On the other hand, she did a pretty good job of looking incompetent all by herself. People seem to think she did well because she didn't do anything totally humiliating, but that's not doing as badly as expected, which is not the same as doing well.

Tia Hu said...

Good analysis Barry!

I think that someday, when she grows up a little more, Palin will make a very good First Lady some Presidential candidate, :D.

She has already even proven she can shell out babies at a very fertile an alarming rate to create an American political dynastic family.

She also is very interested in the welfare and education of children, and by golly she comes from a family of teachers. Although, then one would think she would have a better command of the English language, and that her family of teachers could understand the problem and consequences in the world of overpopulation.

But we all have to admit Palin has been a very good hall monitor; keeping an ever watchful eye on Russia's frozen Siberian northeastern shore from her own backyard. (Include in that visual stirring epic western music, the pioneer woman in a long plain dress and apron, hair blowing in the wind, baby on her hip, and a swarm of 6 more children swirling en mass around her in their little parkas and mukluks). Ok, so who has been serving in the Alaskan Governor's position and responsibilities then?

Alrighty and sure as shootin', I've got it! Palin did help her Alaskan state administration break up an oil monopoly in Alaska...sort of. It was more like just a reorganization of the same players having the same real power and influence. But the Alaskan state administration had to make it 'appear' she had some sort of power and competance to that rootin' tootin' patriotic 'base' who never gets it anyway.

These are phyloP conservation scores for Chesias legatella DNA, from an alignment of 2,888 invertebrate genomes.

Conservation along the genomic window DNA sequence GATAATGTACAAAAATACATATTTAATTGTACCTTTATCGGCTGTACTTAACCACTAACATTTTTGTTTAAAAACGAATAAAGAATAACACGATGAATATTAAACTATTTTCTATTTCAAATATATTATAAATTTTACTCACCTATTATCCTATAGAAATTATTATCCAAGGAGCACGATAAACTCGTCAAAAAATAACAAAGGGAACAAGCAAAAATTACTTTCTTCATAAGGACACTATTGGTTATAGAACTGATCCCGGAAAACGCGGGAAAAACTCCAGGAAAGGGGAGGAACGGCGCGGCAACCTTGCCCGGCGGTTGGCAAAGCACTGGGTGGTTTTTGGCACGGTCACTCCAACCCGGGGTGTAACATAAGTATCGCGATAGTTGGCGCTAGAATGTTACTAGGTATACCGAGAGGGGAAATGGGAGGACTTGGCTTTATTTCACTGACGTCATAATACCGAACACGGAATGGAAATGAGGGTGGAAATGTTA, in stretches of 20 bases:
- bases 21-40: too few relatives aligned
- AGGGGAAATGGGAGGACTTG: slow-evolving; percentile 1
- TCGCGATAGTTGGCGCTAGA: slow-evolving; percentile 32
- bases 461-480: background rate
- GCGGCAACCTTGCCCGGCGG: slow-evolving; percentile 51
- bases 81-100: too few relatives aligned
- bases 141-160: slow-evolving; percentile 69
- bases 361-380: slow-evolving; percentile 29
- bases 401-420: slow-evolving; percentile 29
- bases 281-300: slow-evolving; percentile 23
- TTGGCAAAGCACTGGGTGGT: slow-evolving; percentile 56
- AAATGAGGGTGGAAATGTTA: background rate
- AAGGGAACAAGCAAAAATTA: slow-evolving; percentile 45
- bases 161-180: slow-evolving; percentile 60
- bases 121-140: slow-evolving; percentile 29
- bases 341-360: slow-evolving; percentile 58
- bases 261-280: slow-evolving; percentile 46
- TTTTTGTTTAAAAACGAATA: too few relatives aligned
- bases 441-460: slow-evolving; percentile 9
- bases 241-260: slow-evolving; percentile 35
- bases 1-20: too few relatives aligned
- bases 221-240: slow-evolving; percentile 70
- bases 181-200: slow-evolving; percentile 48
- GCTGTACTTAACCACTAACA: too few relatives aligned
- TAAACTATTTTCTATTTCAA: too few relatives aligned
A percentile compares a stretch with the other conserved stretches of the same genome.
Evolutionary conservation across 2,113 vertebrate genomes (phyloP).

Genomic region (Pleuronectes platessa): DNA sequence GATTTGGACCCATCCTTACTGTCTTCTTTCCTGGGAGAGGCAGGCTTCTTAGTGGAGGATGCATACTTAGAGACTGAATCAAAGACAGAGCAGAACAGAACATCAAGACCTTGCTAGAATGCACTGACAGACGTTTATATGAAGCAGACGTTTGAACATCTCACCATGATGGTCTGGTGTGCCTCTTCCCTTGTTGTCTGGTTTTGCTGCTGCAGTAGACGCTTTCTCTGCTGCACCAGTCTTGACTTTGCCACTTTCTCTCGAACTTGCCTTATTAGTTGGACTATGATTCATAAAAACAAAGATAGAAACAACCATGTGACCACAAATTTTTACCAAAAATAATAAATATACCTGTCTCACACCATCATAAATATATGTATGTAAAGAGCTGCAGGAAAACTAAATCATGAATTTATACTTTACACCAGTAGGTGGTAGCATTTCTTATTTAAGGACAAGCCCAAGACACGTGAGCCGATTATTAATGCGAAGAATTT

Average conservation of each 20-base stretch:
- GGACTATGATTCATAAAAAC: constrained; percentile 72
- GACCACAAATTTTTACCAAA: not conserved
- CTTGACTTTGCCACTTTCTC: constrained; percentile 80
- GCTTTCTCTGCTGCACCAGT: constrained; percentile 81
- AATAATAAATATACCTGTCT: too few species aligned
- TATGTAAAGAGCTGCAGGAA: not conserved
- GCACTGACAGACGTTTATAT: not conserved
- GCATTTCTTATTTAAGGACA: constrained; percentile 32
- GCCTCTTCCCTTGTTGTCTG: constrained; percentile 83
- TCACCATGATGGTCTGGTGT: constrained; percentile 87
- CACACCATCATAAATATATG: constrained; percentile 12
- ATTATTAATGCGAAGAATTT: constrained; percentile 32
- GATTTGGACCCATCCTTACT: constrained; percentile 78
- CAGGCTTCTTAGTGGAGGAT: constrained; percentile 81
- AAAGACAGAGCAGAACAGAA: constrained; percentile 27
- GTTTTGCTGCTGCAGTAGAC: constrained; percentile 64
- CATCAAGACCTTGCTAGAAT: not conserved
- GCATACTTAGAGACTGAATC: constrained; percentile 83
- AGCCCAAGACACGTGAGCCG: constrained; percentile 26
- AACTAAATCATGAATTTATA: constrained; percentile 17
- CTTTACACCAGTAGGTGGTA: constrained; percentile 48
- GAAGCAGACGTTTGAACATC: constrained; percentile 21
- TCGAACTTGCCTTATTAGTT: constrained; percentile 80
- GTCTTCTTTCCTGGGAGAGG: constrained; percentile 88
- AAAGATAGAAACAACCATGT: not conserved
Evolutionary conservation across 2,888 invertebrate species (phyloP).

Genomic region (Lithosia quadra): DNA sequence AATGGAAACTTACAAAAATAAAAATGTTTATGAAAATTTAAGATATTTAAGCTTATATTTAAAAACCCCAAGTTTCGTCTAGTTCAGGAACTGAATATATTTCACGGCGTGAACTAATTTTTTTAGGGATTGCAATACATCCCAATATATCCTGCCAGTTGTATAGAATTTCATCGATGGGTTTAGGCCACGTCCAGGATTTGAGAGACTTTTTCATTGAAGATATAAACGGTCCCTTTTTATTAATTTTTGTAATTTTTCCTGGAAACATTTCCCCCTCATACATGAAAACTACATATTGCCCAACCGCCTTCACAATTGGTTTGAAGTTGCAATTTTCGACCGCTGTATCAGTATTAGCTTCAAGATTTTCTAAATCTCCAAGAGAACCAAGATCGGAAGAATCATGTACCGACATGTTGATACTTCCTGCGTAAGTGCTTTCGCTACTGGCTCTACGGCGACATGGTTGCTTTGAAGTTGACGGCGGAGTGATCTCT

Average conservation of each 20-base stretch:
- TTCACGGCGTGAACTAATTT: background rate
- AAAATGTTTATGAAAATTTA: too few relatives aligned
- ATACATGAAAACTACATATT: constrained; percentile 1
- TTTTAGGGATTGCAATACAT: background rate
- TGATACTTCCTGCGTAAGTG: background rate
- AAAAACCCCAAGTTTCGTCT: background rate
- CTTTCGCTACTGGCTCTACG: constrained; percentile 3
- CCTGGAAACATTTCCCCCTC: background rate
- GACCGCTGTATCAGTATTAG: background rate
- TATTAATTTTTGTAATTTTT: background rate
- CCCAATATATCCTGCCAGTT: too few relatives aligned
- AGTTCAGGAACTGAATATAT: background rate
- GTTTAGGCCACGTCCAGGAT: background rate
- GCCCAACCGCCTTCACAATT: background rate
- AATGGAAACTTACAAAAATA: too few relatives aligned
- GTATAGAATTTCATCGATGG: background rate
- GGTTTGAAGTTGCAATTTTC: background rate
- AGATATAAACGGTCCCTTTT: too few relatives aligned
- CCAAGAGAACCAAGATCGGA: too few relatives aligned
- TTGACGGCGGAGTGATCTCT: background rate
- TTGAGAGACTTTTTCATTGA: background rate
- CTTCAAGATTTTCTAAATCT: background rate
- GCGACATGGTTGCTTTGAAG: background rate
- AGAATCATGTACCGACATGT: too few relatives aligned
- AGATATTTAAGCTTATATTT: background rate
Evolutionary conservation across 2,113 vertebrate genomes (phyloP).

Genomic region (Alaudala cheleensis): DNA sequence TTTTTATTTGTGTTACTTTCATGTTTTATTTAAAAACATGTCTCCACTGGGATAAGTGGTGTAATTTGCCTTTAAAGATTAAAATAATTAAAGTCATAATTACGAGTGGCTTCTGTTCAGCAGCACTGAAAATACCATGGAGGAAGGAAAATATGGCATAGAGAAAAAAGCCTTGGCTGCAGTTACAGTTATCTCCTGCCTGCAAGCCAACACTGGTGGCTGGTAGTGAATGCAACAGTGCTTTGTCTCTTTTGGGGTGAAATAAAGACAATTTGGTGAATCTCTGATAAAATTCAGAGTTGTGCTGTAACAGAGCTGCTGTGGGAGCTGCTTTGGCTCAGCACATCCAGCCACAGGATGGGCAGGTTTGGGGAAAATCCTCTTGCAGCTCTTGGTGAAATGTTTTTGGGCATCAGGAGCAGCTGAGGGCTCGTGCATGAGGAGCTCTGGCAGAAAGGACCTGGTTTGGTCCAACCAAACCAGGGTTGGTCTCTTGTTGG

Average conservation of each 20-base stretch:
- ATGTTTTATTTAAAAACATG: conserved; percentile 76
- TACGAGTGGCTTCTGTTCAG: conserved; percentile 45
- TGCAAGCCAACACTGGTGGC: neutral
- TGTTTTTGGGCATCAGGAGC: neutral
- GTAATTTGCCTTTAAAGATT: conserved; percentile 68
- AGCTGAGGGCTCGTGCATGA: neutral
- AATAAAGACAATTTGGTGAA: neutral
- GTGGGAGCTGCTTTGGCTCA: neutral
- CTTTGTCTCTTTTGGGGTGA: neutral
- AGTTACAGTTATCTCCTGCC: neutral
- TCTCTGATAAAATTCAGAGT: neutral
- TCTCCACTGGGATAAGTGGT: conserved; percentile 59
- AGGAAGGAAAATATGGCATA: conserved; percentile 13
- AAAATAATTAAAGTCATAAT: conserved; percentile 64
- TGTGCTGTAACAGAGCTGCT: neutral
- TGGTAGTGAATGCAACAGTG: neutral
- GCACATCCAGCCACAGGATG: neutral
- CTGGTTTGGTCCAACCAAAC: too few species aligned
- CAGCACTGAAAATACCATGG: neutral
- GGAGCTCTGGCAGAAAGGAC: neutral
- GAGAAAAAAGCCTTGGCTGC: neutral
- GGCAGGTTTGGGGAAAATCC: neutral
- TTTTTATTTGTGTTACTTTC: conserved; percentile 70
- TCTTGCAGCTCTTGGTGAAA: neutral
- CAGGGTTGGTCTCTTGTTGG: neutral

Let's see, oh, I know! Palin maintained her sense of poise and dignity in the VP debate, and didn't embarrass herself as much this time. Oh wait, as Barry points out with such wit and actual command of the English, she doggoned herself right out of even trying to answer key questions. Along with being cheerful enough to appear positively manic as she talked pop-eyed and toothy grinned to we down home Americans. Perhaps even an adjustment in her medications is needed...oops?

Ok, I give up. She won't ever even make a good First Lady...sigh. The nineteenth century already ended, and even the later half of the twentieth century passed right on by her own sensibilities. You'd think her family of teachers would have clued her in on that one...oops again...and of course we must bless her heart.

~Tia Hu

Barry Eisler said...

James, you might be right about where the "awe shucks" stuff was directed. Still, if it was directed at other than the base, I don't think it'll work. If it was directed at the base, again, it'll work but won't matter.

Brad, LOL! I'm going to get hate mail about this from public whistlers, I swear...

Larry, I don't know how Achmadinejad would be pronounced by a native Farsi speaker. My point was that Palin said the name in a way that would indicate familiarity with the underlying topic -- that is, the way it's said on American news shows.

Tia, I agree that Palin is a farce, but I'd appreciate it if you would ease up on the sarcasm. I know sarcasm feels good for the person employing it, but it does nothing to persuade anyone. Anyone who disagrees with you will (correctly) feel disrespected and the conversation will spiral downhill rapidly from there.